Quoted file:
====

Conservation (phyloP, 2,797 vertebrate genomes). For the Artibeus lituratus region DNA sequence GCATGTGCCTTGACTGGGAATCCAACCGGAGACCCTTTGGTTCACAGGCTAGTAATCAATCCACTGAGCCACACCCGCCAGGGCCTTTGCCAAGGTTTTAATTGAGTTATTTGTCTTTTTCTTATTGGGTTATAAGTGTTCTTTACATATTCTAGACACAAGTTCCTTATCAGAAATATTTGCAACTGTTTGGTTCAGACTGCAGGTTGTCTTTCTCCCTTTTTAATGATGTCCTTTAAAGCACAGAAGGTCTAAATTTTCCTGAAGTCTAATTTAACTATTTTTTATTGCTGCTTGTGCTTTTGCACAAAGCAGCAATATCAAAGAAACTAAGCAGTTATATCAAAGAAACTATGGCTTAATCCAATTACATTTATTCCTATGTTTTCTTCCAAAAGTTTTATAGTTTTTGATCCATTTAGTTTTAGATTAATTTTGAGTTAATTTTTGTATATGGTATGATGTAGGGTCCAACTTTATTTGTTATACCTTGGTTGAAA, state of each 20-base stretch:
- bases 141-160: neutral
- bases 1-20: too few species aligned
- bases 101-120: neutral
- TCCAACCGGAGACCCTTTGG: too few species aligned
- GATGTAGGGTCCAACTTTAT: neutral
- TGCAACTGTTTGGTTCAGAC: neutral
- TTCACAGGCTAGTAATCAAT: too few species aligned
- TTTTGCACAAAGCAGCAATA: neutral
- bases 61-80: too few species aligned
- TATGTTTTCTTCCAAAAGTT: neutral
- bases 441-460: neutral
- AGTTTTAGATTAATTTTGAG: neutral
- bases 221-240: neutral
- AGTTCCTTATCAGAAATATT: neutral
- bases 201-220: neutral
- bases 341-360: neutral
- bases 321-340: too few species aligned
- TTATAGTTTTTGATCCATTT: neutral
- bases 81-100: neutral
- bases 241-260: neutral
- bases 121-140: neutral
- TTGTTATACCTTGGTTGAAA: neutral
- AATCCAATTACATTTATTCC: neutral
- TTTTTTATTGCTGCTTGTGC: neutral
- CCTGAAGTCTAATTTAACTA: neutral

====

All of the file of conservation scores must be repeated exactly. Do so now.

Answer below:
Conservation (phyloP, 2,797 vertebrate genomes). For the Artibeus lituratus region DNA sequence GCATGTGCCTTGACTGGGAATCCAACCGGAGACCCTTTGGTTCACAGGCTAGTAATCAATCCACTGAGCCACACCCGCCAGGGCCTTTGCCAAGGTTTTAATTGAGTTATTTGTCTTTTTCTTATTGGGTTATAAGTGTTCTTTACATATTCTAGACACAAGTTCCTTATCAGAAATATTTGCAACTGTTTGGTTCAGACTGCAGGTTGTCTTTCTCCCTTTTTAATGATGTCCTTTAAAGCACAGAAGGTCTAAATTTTCCTGAAGTCTAATTTAACTATTTTTTATTGCTGCTTGTGCTTTTGCACAAAGCAGCAATATCAAAGAAACTAAGCAGTTATATCAAAGAAACTATGGCTTAATCCAATTACATTTATTCCTATGTTTTCTTCCAAAAGTTTTATAGTTTTTGATCCATTTAGTTTTAGATTAATTTTGAGTTAATTTTTGTATATGGTATGATGTAGGGTCCAACTTTATTTGTTATACCTTGGTTGAAA, state of each 20-base stretch:
- bases 141-160: neutral
- bases 1-20: too few species aligned
- bases 101-120: neutral
- TCCAACCGGAGACCCTTTGG: too few species aligned
- GATGTAGGGTCCAACTTTAT: neutral
- TGCAACTGTTTGGTTCAGAC: neutral
- TTCACAGGCTAGTAATCAAT: too few species aligned
- TTTTGCACAAAGCAGCAATA: neutral
- bases 61-80: too few species aligned
- TATGTTTTCTTCCAAAAGTT: neutral
- bases 441-460: neutral
- AGTTTTAGATTAATTTTGAG: neutral
- bases 221-240: neutral
- AGTTCCTTATCAGAAATATT: neutral
- bases 201-220: neutral
- bases 341-360: neutral
- bases 321-340: too few species aligned
- TTATAGTTTTTGATCCATTT: neutral
- bases 81-100: neutral
- bases 241-260: neutral
- bases 121-140: neutral
- TTGTTATACCTTGGTTGAAA: neutral
- AATCCAATTACATTTATTCC: neutral
- TTTTTTATTGCTGCTTGTGC: neutral
- CCTGAAGTCTAATTTAACTA: neutral